The workshop I signed up for was on nalbinding. My main reason for signing up was that it was something I'd never heard of. (Class listings that send me to wikipedia are a good thing. Yes, I'm weird.) It turns out to be a very old non-woven fabric technique, using a single needle (like a tapestry needle, not a knitting needle) and short lengths of yarn. Some of the instructor's examples looked very much like knitting, though the stitch we learned (basically a buttonhole stitch worked over one's thumb) does not. Three hours was a good length of time for the small group to get started on making starting caterpillars and learning pivots and connecting stitches. That's enough knowledge to make a small bag or even a hat. The fee included a nice little illustrated booklet. It was enough fun that I'm going to continue playing with it, especially as it is conveniently portable. By the way, I believe that this technique is pretty much the same one that I saw used in Papua New Guinea to make bilims (string bags).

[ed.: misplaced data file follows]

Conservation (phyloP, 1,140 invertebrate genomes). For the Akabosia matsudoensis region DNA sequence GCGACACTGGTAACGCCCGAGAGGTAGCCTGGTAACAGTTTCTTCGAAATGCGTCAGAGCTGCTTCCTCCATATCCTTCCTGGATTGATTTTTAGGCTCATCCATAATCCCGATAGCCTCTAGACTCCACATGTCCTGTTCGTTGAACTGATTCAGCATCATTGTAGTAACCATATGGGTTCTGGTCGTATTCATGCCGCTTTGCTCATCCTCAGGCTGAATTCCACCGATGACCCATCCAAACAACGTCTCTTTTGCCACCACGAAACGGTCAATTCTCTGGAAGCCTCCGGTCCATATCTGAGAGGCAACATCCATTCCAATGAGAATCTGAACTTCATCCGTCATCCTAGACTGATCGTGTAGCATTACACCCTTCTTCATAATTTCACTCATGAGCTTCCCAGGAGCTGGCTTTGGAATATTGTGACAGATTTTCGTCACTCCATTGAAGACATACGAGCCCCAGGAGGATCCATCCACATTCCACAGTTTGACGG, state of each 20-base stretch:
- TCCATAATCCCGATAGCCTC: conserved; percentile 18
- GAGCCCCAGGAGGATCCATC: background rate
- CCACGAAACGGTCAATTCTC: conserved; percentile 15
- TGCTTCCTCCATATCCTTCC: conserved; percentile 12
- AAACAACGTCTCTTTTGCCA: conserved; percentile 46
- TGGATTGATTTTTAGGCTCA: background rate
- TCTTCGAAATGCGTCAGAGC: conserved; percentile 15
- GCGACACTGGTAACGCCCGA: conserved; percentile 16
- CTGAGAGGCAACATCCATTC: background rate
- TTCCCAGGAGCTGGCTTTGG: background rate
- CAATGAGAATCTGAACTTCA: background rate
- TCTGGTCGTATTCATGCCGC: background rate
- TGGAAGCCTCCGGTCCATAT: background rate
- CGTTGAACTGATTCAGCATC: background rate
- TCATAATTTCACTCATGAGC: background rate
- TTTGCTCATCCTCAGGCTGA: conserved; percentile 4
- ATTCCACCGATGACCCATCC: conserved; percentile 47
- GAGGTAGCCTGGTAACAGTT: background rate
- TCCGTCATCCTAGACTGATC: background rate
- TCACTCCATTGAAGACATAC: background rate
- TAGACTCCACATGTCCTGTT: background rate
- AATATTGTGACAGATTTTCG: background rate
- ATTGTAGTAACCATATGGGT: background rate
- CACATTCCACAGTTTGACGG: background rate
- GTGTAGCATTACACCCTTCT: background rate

After the workshop, I had lunch and then did the rounds of the sales tents. Despite all temptation, I am practical enough not to bring home an alpaca. I was reasonably restrained and only bought 2 books (and a pamphlet), 1 skein of sock yarn, a packet of wool for felting from a place that had very nicely packaged palettes of dyed merino, and 2 sets of knitting needles (long cabled circulars that I actually need and ebony straight needles that I couldn't resist). There were lots of temptations but I figure that Stitches East is only a month away and I need to do some stash reduction before then.
All in all, a fun excursion.